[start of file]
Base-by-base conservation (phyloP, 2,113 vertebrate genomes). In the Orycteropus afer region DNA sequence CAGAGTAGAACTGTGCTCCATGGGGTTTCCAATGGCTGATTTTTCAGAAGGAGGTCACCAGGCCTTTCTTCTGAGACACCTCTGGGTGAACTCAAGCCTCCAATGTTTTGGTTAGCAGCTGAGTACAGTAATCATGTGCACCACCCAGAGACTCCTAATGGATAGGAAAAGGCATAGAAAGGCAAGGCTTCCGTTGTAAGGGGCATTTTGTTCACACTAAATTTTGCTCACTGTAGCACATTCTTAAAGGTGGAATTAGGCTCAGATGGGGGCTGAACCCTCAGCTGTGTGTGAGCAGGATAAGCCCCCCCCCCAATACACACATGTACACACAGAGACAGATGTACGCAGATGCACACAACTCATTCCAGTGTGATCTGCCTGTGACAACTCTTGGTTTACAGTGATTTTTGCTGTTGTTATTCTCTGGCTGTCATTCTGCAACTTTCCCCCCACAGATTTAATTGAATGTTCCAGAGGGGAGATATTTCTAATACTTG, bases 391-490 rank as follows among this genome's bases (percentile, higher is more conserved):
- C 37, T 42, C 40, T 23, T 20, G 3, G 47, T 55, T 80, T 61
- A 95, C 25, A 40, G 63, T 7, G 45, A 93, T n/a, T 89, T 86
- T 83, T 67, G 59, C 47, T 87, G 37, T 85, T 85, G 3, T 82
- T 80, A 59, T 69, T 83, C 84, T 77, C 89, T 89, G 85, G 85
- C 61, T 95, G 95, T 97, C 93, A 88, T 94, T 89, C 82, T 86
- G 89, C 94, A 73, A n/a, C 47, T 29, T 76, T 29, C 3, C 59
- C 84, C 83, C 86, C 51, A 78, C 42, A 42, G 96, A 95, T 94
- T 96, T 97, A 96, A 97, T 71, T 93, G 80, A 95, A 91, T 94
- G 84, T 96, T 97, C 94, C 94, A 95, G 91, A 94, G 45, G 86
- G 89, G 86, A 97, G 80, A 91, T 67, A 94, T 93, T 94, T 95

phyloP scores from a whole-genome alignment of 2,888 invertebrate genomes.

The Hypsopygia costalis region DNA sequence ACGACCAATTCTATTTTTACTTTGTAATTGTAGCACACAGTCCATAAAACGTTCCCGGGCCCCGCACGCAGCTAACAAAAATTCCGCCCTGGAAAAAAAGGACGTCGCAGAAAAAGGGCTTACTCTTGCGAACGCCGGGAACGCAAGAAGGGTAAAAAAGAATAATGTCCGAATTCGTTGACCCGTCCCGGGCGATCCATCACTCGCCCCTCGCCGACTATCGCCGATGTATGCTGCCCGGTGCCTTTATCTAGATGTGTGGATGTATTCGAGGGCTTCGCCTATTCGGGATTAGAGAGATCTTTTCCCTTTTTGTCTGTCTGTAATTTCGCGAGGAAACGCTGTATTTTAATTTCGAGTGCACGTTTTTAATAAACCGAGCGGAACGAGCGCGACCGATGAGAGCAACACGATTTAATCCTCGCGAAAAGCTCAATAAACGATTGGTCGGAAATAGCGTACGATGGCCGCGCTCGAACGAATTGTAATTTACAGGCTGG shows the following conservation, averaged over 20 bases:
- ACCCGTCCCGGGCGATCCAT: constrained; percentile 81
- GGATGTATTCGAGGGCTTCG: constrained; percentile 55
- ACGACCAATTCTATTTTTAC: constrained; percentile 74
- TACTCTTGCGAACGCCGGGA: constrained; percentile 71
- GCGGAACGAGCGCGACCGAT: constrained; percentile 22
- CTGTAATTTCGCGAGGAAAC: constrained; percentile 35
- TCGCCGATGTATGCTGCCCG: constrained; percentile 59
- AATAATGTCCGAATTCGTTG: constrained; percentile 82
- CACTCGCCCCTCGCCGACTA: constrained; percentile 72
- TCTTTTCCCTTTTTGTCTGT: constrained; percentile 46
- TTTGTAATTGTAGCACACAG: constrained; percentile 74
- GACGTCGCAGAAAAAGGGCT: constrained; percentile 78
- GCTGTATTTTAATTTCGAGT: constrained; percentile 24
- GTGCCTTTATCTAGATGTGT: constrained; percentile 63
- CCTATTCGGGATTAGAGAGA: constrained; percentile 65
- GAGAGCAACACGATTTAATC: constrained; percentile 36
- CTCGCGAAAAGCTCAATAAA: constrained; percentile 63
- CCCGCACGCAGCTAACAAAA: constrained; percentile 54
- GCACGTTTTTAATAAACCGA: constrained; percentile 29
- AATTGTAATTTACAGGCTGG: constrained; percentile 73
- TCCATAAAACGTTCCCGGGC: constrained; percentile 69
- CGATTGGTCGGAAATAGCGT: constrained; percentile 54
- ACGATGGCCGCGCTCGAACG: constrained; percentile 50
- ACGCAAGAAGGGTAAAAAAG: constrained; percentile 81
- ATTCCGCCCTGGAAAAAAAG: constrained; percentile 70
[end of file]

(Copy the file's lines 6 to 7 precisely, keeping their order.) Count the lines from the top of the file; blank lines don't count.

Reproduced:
- C 61, T 95, G 95, T 97, C 93, A 88, T 94, T 89, C 82, T 86
- G 89, C 94, A 73, A n/a, C 47, T 29, T 76, T 29, C 3, C 59